Looking at the Nordic: Copenhagen
As Nordic bars increasingly draw more attention from the global bar community, Haley Forest looks at what makes the cities unique, pushing the boundries and inspiring both the local scene and the broader drinks landscape.
It’s safe to say the Nordic Food Movement is well and truly a thing. Taking inspiration from the seasons and sourcing as local as possible, there is almost an air of quaintness while still maintaining a clean grace the world has come to assume from Scandinavian cuisine and design. Restaurants from Japan to London to San Francisco are embracing a simple approach to flavours and presentation, allowing the ingredients to shine through in their own right. But what about the bars? Where food goes, drinks often follow openings up to notions deeply rooted with the culinary world.
The Nordic Influence
With Noma, the forerunner in Nordic cuisine, located in the Danish capitol it comes as no surprise that bars there also have started to think in the same vein. Rasmus Shepard-Lomborg, owner of Ruby and Lidkoeb, observed his guests opening their mouths and minds for new things: “Due to the surge in good nordic restaurants we also see our clientele being more and more adventurous with regards to what they’re ready to try.” Lidkoeb, nominated this year for International High Volume Cocktail Bar for Spirited Awards (along with it’s sister bar Ruby), has rolled with the times since they’ve been open evolving right along with their guests. Long time Lidkoeb bartender, Patrick Graser, has been there for over two years. “We’re considered to be a nordic bar although we never intended to,” he says. “There was no ’nordic bar‘ until now. We are now at a point where we run a part of the menu (4 out of 12 drinks) with only nordic produce.”
As local bartenders have become interested in domestic products and flavours, so too have their guests. “It is a response,” says Patrick. “But definitely more and more people ask for it (local products) before being mentioned.” It’s impossible to talk about Scandinavian liquor without mentioning Aquavit; it’s popularity is only growing as bars around the world are using it as a primary liquid. Lidkoeb has three drinks with Aquavit right now: One is a Nordic julep with hickory smoked Aquavit, chervil and birch syrup and other is barrel aged and turned into an old fashioned.
Beyond the obvious Scandi spirit, however, is a whole new generation of whiskies, vodkas and local liquids that are arising. While the rest of the world realized that the Danish take craft beer to a whole other level with the likes of Mikkeller and Evil Twin, the rise of danish spirits familiar and still different has been something to take note of. Stauning, with their distillery on the West coast of Denmark, have been producing whisky since 2006 using traditional methods, but with their own twists. Their Rye, for example, is highly proportionally rye using house malted grain that is then aged in new white oak barrels. It has been incredibly successful and frequently sells out between years.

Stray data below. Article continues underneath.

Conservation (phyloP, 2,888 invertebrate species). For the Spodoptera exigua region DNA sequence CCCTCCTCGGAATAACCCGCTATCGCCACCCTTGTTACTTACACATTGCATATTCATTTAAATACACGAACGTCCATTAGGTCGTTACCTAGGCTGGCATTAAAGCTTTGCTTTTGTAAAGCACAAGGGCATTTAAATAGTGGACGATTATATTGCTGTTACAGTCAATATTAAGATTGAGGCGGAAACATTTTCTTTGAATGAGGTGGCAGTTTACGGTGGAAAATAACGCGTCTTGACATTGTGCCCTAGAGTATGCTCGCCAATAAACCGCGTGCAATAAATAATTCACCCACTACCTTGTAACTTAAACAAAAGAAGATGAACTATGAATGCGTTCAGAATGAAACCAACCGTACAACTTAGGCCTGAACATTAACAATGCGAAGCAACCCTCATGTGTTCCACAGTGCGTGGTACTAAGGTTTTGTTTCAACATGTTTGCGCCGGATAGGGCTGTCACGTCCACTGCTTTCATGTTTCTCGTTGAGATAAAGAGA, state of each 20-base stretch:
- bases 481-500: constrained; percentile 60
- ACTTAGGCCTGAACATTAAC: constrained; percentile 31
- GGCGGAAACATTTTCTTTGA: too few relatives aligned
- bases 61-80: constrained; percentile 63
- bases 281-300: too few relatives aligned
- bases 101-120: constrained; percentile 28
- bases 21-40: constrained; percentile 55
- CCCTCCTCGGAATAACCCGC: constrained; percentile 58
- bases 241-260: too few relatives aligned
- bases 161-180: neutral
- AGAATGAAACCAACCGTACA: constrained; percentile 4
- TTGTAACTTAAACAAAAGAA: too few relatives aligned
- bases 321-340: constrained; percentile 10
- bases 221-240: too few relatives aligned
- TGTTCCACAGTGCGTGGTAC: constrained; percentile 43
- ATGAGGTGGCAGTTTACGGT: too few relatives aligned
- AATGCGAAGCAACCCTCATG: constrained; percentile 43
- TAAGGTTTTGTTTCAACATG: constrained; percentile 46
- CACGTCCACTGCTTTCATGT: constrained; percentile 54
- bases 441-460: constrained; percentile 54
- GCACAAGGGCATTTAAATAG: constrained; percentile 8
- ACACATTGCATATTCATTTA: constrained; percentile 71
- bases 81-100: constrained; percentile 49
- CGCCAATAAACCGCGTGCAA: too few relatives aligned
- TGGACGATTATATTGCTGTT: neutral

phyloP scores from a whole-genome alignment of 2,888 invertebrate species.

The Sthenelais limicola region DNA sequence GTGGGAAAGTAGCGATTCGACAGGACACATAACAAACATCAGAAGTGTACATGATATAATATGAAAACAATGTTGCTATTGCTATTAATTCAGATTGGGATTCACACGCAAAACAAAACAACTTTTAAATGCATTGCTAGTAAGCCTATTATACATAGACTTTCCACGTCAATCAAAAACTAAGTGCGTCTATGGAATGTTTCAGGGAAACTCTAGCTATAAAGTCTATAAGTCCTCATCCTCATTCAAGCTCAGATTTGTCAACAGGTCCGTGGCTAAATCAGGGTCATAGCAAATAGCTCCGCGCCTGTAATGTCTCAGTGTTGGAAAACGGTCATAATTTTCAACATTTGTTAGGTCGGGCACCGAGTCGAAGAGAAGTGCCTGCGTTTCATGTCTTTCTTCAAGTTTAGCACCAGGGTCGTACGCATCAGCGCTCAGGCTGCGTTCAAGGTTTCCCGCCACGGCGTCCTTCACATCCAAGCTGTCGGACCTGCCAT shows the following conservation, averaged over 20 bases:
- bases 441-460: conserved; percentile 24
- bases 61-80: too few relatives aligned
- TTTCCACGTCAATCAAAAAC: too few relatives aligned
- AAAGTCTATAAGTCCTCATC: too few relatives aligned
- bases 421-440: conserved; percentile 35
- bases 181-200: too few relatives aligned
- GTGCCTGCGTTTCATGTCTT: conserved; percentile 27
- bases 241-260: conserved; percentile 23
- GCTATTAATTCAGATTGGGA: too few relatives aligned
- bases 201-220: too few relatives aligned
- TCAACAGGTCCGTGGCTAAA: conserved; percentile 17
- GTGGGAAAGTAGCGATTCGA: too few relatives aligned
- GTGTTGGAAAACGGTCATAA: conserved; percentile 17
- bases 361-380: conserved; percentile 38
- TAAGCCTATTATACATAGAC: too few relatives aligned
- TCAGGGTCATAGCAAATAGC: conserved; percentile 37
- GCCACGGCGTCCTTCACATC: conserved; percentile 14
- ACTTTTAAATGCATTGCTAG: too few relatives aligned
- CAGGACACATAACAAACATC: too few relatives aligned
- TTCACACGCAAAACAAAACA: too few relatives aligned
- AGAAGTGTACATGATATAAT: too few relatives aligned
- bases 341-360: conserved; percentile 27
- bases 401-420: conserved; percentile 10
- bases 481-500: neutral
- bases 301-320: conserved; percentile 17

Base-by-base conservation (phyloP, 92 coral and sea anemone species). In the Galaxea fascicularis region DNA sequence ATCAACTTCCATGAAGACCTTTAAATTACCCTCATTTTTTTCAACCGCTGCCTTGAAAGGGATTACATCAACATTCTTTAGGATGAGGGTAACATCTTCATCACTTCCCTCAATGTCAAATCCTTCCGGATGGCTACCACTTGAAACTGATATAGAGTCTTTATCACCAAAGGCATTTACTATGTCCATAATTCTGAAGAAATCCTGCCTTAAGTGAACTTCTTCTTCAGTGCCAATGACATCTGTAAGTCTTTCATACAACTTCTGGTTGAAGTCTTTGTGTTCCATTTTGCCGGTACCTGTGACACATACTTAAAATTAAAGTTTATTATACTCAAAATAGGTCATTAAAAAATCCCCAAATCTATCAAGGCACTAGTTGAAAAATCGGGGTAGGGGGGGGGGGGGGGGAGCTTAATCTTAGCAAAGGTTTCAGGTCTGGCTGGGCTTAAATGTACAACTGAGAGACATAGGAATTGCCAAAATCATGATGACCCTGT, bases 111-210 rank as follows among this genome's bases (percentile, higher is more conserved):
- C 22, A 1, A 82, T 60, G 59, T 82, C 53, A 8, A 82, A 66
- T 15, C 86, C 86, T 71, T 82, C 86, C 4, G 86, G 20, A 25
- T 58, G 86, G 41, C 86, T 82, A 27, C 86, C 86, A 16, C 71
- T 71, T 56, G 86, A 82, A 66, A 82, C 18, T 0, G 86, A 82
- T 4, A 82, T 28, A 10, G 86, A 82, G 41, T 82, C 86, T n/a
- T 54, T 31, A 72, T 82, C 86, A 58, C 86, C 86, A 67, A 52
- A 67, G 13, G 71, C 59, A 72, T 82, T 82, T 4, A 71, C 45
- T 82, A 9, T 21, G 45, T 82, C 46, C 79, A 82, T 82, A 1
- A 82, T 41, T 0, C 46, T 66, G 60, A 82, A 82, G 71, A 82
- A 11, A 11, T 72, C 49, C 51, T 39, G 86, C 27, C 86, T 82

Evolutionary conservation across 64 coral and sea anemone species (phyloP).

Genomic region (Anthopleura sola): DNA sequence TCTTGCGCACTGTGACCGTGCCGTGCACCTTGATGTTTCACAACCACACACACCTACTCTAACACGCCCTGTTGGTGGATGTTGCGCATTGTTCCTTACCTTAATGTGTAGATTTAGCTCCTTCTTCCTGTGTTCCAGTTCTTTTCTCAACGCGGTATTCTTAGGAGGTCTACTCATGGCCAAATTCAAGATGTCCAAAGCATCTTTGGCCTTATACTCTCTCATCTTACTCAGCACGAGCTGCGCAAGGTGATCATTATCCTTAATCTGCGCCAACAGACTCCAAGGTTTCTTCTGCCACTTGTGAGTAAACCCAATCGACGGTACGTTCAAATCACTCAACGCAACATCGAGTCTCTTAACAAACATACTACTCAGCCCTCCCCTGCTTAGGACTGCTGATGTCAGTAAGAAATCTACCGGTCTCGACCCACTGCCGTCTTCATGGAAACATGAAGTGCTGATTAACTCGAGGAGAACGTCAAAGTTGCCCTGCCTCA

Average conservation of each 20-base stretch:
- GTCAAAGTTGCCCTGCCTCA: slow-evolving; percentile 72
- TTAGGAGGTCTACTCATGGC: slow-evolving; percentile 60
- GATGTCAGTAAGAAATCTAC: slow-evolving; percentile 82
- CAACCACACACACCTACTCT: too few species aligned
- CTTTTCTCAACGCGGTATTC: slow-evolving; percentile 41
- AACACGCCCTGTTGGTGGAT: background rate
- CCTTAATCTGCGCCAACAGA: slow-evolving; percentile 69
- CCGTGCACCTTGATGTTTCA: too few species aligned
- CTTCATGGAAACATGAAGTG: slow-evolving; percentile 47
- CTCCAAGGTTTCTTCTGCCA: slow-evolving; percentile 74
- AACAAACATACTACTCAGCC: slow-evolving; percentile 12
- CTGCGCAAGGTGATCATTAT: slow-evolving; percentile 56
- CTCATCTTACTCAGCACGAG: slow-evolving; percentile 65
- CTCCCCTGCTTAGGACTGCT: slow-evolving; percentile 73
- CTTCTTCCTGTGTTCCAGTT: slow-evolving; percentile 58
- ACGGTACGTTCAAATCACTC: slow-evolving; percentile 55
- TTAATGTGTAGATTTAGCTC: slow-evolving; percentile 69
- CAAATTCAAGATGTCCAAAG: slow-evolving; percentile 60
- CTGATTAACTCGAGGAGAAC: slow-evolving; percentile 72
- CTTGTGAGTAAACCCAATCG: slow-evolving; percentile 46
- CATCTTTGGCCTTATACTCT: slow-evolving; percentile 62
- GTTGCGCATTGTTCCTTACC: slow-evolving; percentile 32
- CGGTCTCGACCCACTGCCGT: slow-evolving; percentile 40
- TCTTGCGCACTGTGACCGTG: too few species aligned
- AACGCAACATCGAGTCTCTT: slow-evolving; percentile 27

With the influx of destination diners, there have also been destination drinkers and traveling bartenders. With them comes ideas of how the rest of the world operates, and once again, the normal procedures get pushed. Søren Sørenson, who owned Ourselves Alone (before it was flooded last year) spent several years working in Germany and New York before coming back to open his own bar. “Denmark’s bar scene is a young bar scene and has been heavily influenced by the UK scene,” he explained. “Ten years ago some amazing bartenders from London and Edinburgh moved back to Scandinavia and the systems and programmed at every much based on that foundation.”
International is now local
Now many bars and restaurants in Copenhagen are staffed and/or owned by a very international set of bartenders who were drawn to the Scandinavian way, and naturally they brought with them tricks of their foreign markets which morphed into a new kind of Danish technique. “Things seem to get more extreme in Scandinavia,” says Søren. “When a Scandinavian bartender heard that this is the way, that becomes a basic starting point to be built upon.”
Geoffrey Canilao moved from New York several years ago and worked in the now defunct speakeasy The Union (owned by a British expat), recently opened his own bar in a historically listed building in the center of town. Embracing the local history and culture, he wanted it to feel familiar while still pushing what danish drinks could be. “Balderdash is influenced by the Nordic Food movement and its surroundings,” says Geoffrey, “but not necessarily by its flavour profile but the thinking and philosophy on creating a product and running a sustainable bar program. I wanted the guest to have familiar drinks like a Manhattan but not necessarily feel they are in NYC but in Copenhagen.”
With Copenhagen bars constantly upping their game, they have reached a point where they could thrive anywhere, not just in Scandinavia. It is well worth a trip for any bartender looking for something different and inspiring, that can still feel intrinsically like home.